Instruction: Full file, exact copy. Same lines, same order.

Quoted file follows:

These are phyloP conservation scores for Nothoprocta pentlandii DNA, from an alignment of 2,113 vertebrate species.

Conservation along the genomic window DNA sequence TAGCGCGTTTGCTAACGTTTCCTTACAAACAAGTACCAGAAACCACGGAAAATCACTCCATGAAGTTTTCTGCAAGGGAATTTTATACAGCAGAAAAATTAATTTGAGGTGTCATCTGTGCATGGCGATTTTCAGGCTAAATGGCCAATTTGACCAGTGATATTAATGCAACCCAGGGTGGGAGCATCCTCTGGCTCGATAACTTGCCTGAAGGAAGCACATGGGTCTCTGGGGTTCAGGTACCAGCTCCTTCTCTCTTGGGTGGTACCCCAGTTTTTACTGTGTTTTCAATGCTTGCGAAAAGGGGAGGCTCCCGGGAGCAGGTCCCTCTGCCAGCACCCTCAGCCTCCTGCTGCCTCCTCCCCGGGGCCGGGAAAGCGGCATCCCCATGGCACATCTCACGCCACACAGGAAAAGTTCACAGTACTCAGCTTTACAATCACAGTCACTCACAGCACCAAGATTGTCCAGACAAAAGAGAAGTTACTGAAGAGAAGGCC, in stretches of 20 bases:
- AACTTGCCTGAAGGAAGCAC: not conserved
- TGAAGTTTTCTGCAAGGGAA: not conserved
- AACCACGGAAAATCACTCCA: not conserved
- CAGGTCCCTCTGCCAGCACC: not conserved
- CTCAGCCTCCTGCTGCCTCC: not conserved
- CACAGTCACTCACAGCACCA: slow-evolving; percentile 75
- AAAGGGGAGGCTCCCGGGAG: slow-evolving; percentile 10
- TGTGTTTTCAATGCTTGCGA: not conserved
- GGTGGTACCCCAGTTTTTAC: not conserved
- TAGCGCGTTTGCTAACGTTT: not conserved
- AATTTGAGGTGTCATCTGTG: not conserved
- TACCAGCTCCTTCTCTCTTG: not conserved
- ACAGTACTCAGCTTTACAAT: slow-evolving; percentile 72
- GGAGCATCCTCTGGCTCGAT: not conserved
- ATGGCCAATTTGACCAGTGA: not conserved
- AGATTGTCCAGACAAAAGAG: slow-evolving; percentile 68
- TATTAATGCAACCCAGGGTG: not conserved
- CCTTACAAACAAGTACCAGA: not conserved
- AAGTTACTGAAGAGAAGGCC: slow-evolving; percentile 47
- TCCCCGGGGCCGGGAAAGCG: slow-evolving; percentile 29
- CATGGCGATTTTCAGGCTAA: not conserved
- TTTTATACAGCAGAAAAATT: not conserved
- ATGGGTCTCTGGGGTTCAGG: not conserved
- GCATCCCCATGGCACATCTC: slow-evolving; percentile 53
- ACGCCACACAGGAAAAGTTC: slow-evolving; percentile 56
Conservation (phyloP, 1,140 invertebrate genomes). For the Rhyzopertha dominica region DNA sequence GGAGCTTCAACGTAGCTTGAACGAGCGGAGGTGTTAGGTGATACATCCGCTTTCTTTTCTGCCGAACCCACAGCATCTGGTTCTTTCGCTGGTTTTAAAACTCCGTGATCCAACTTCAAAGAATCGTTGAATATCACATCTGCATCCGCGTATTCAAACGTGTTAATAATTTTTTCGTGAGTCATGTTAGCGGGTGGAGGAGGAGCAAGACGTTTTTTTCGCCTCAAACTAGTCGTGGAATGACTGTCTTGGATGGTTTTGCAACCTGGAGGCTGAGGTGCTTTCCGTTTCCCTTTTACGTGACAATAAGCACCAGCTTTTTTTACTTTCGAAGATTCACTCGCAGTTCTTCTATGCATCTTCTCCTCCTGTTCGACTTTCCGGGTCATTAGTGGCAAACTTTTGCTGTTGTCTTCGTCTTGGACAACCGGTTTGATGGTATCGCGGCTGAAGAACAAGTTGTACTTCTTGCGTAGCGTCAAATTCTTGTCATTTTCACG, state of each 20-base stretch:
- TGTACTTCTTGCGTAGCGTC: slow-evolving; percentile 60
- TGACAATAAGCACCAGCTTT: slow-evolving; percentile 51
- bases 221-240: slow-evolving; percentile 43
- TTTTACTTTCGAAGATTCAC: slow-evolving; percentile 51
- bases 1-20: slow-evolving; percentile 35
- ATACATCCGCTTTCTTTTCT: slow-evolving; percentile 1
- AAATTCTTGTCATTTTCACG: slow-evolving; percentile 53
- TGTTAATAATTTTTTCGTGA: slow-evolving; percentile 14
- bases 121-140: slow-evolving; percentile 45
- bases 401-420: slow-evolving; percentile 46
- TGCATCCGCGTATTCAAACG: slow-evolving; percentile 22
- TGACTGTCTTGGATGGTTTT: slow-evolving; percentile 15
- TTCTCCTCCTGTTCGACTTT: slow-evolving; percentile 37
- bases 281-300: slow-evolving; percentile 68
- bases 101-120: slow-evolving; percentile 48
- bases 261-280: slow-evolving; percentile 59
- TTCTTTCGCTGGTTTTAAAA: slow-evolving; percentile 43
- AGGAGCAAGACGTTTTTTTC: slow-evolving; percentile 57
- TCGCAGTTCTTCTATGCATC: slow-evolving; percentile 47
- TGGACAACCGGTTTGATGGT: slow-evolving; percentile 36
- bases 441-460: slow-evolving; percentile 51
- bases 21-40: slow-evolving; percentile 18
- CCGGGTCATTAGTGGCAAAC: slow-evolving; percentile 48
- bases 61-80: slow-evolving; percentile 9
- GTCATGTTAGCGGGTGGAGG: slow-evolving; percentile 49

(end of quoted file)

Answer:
These are phyloP conservation scores for Nothoprocta pentlandii DNA, from an alignment of 2,113 vertebrate species.

Conservation along the genomic window DNA sequence TAGCGCGTTTGCTAACGTTTCCTTACAAACAAGTACCAGAAACCACGGAAAATCACTCCATGAAGTTTTCTGCAAGGGAATTTTATACAGCAGAAAAATTAATTTGAGGTGTCATCTGTGCATGGCGATTTTCAGGCTAAATGGCCAATTTGACCAGTGATATTAATGCAACCCAGGGTGGGAGCATCCTCTGGCTCGATAACTTGCCTGAAGGAAGCACATGGGTCTCTGGGGTTCAGGTACCAGCTCCTTCTCTCTTGGGTGGTACCCCAGTTTTTACTGTGTTTTCAATGCTTGCGAAAAGGGGAGGCTCCCGGGAGCAGGTCCCTCTGCCAGCACCCTCAGCCTCCTGCTGCCTCCTCCCCGGGGCCGGGAAAGCGGCATCCCCATGGCACATCTCACGCCACACAGGAAAAGTTCACAGTACTCAGCTTTACAATCACAGTCACTCACAGCACCAAGATTGTCCAGACAAAAGAGAAGTTACTGAAGAGAAGGCC, in stretches of 20 bases:
- AACTTGCCTGAAGGAAGCAC: not conserved
- TGAAGTTTTCTGCAAGGGAA: not conserved
- AACCACGGAAAATCACTCCA: not conserved
- CAGGTCCCTCTGCCAGCACC: not conserved
- CTCAGCCTCCTGCTGCCTCC: not conserved
- CACAGTCACTCACAGCACCA: slow-evolving; percentile 75
- AAAGGGGAGGCTCCCGGGAG: slow-evolving; percentile 10
- TGTGTTTTCAATGCTTGCGA: not conserved
- GGTGGTACCCCAGTTTTTAC: not conserved
- TAGCGCGTTTGCTAACGTTT: not conserved
- AATTTGAGGTGTCATCTGTG: not conserved
- TACCAGCTCCTTCTCTCTTG: not conserved
- ACAGTACTCAGCTTTACAAT: slow-evolving; percentile 72
- GGAGCATCCTCTGGCTCGAT: not conserved
- ATGGCCAATTTGACCAGTGA: not conserved
- AGATTGTCCAGACAAAAGAG: slow-evolving; percentile 68
- TATTAATGCAACCCAGGGTG: not conserved
- CCTTACAAACAAGTACCAGA: not conserved
- AAGTTACTGAAGAGAAGGCC: slow-evolving; percentile 47
- TCCCCGGGGCCGGGAAAGCG: slow-evolving; percentile 29
- CATGGCGATTTTCAGGCTAA: not conserved
- TTTTATACAGCAGAAAAATT: not conserved
- ATGGGTCTCTGGGGTTCAGG: not conserved
- GCATCCCCATGGCACATCTC: slow-evolving; percentile 53
- ACGCCACACAGGAAAAGTTC: slow-evolving; percentile 56
Conservation (phyloP, 1,140 invertebrate genomes). For the Rhyzopertha dominica region DNA sequence GGAGCTTCAACGTAGCTTGAACGAGCGGAGGTGTTAGGTGATACATCCGCTTTCTTTTCTGCCGAACCCACAGCATCTGGTTCTTTCGCTGGTTTTAAAACTCCGTGATCCAACTTCAAAGAATCGTTGAATATCACATCTGCATCCGCGTATTCAAACGTGTTAATAATTTTTTCGTGAGTCATGTTAGCGGGTGGAGGAGGAGCAAGACGTTTTTTTCGCCTCAAACTAGTCGTGGAATGACTGTCTTGGATGGTTTTGCAACCTGGAGGCTGAGGTGCTTTCCGTTTCCCTTTTACGTGACAATAAGCACCAGCTTTTTTTACTTTCGAAGATTCACTCGCAGTTCTTCTATGCATCTTCTCCTCCTGTTCGACTTTCCGGGTCATTAGTGGCAAACTTTTGCTGTTGTCTTCGTCTTGGACAACCGGTTTGATGGTATCGCGGCTGAAGAACAAGTTGTACTTCTTGCGTAGCGTCAAATTCTTGTCATTTTCACG, state of each 20-base stretch:
- TGTACTTCTTGCGTAGCGTC: slow-evolving; percentile 60
- TGACAATAAGCACCAGCTTT: slow-evolving; percentile 51
- bases 221-240: slow-evolving; percentile 43
- TTTTACTTTCGAAGATTCAC: slow-evolving; percentile 51
- bases 1-20: slow-evolving; percentile 35
- ATACATCCGCTTTCTTTTCT: slow-evolving; percentile 1
- AAATTCTTGTCATTTTCACG: slow-evolving; percentile 53
- TGTTAATAATTTTTTCGTGA: slow-evolving; percentile 14
- bases 121-140: slow-evolving; percentile 45
- bases 401-420: slow-evolving; percentile 46
- TGCATCCGCGTATTCAAACG: slow-evolving; percentile 22
- TGACTGTCTTGGATGGTTTT: slow-evolving; percentile 15
- TTCTCCTCCTGTTCGACTTT: slow-evolving; percentile 37
- bases 281-300: slow-evolving; percentile 68
- bases 101-120: slow-evolving; percentile 48
- bases 261-280: slow-evolving; percentile 59
- TTCTTTCGCTGGTTTTAAAA: slow-evolving; percentile 43
- AGGAGCAAGACGTTTTTTTC: slow-evolving; percentile 57
- TCGCAGTTCTTCTATGCATC: slow-evolving; percentile 47
- TGGACAACCGGTTTGATGGT: slow-evolving; percentile 36
- bases 441-460: slow-evolving; percentile 51
- bases 21-40: slow-evolving; percentile 18
- CCGGGTCATTAGTGGCAAAC: slow-evolving; percentile 48
- bases 61-80: slow-evolving; percentile 9
- GTCATGTTAGCGGGTGGAGG: slow-evolving; percentile 49